Don’t adjust your screens. We’ve returned for another week of PGA Tour action at Jack’s Place, as Muirfield Village hosts a tournament on the back end of a doubleheader. This time it’s the Memorial Tournament, with its trademark milkshakes and a loaded field, as some new faces arrive while others try to improve upon last week’s result.
From the reigning Masters champ to last week’s runner-up and the Tour’s longest player, here are some burning questions to consider as we ready for more entertaining action in Ohio:
What should the expectations be for Tiger Woods?
After five long months, Woods is leaving the green jacket in the closet and returning to life inside the ropes. Several stiff swings and a last-place finish remain the memories of his most recent (official) result, as he has otherwise been splitting his time in quarantine between practicing at home and challenging his kids on the tennis courts.
But Muirfield Village is a soft landing spot for the 44-year-old, a friendly haunt where he has won five times. It’s a place where you could expect him to quickly climb the leaderboard, leaning on the sort of accurate play off the tee that he flashed during a May exhibition match with Phil Mickelson, Tom Brady and Peyton Manning.
A sense of urgency is understandable, given that there’s a chance that this could mark Woods’ lone start prior to next month’s PGA Championship. But, overall, the play should be to pump the brakes and not extrapolate larger trends out of a handful of shots or scores. A strong result would certainly be considered promising, and a re-enactment of last year’s Zozo Championship, where he returned victoriously from a lengthy break, would exceed any expectations. But should Woods flash a little rust on a course that he knows well, one that can punish foul balls, it’s not reason for alarm. Instead, his decision to re-enter the fray is a positive sign in and of itself.
What can Bryson DeChambeau do for an encore?
Seven straight top-10s, eye-popping distance and a resounding victory in his last start at the Rocket Mortgage Classic. What’s next for the man seeking to break the Tour’s mold?
DeChambeau knows his way around Muirfield Village. After all, it was only two years (and probably 40 pounds) ago that he won this event in a three-man playoff. So there’s reason to expect further success, and now he’ll have viewers on the edge of their couches to see what sort of sight lines he’ll take at one of the more venerable layouts on Tour.
With thick rough and ample hazards looming around every corner, DeChambeau likely won’t be able to embrace the reckless abandon he flashed while dissecting defenseless Detroit Golf Club last month. But the potent combination of distance and accuracy will continue to pay dividends if his driver even resembles what we saw a couple weeks ago in the Motor City.
Big Bryson remains a huge storyline, following a one-week break. He'll have plenty of competition for the spotlight, but another powerfully accurate performance like we last saw, and the true distance gained might be between him and his peers.
Can Justin Thomas avenge his Workday close call?
Thomas was oh-so-close last week on this very course, coughing up a three-shot lead with three holes to play before losing to Collin Morikawa in overtime. It was a tough pill to swallow for a player seeking his third win of the season, and he spoke candidly in the aftermath about his view that he let one get away.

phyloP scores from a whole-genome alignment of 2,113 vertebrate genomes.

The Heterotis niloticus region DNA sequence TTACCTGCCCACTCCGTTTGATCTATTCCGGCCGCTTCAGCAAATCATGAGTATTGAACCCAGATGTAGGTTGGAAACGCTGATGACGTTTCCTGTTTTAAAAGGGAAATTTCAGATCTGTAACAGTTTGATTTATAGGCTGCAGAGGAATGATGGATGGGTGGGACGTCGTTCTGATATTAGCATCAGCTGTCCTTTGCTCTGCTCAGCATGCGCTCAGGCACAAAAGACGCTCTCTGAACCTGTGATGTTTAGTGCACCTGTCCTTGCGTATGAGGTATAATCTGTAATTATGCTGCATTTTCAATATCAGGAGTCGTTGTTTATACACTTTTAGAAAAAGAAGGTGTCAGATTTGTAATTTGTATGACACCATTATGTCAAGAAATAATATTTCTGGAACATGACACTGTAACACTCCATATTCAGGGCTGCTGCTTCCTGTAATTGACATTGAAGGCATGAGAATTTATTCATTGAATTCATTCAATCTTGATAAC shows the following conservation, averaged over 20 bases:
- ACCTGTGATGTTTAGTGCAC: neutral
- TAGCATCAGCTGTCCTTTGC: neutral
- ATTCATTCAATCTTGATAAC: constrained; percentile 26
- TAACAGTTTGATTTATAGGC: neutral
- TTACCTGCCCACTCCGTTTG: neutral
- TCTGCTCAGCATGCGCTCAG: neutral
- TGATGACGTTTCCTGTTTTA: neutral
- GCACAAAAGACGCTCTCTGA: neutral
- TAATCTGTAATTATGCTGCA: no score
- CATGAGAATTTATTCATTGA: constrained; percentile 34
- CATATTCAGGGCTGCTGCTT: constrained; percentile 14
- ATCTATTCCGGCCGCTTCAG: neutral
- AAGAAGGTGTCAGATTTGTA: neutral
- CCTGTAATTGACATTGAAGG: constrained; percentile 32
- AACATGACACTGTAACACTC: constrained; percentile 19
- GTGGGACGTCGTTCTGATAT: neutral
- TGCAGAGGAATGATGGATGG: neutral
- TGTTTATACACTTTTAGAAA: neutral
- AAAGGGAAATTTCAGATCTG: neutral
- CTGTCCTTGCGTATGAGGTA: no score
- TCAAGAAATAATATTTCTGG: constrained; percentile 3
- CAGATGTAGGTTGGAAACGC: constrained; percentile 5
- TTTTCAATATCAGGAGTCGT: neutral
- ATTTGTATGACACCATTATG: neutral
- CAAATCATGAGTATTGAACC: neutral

But Thomas won’t have to wait a year to get some revenge. Instead he gets to return this week to the same course, albeit with a few extra elements of defense. For some players this opportunity could come a little too soon, but Thomas appears all too eager to right the miscues he made coming down the stretch a few days ago. Along with DeChambeau, he is understandably viewed as one of the favorites against a field that more closely resembles that of a major championship.
Thomas has had a few off weeks this year, missing the cut on three occasions. But each of the other six times where he made the cut, he has left with a top-10 finish. That pattern could certainly continue this week, where he has top-10 results in two of his last three appearances. And if Thomas is in the mix heading into the final few holes on Sunday, don’t expect him to make the same mistakes again.
Are the world Nos. 1 and 2 ready to make a splash?
By and large, the winners since the Tour returned from a three-month hiatus have come from the upper echelon. Three of the last four events have been won by players ranked inside the top 10 in the world, and that trend would have been four in a row had Thomas closed things out on Sunday. But despite those top-heavy results, the top two players in the world rankings have been largely quiet.
Rory McIlroy finished T-11 at the Travelers in his most recent start, but spoke of a sense of burnout. The results have been even leaner for Jon Rahm, whose T-27 finish last week was his best in four starts since the break. This week, however, presents reason for optimism on both fronts: McIlroy has a history of success at this event, highlighted by top-10 finishes in two of his last three starts, while Rahm is coming off a Sunday 64 that marked his best post-lockdown round by a large margin.
It’s not yet time to reach for the panic button for either player, especially with the year’s first major still three weeks away. But competing against a star-studded field with several of their closest competitors already racking up trophies, it could be a good time for both McIlroy and Rahm to start putting the pieces together as the Tour readies for a torrid fall stretch.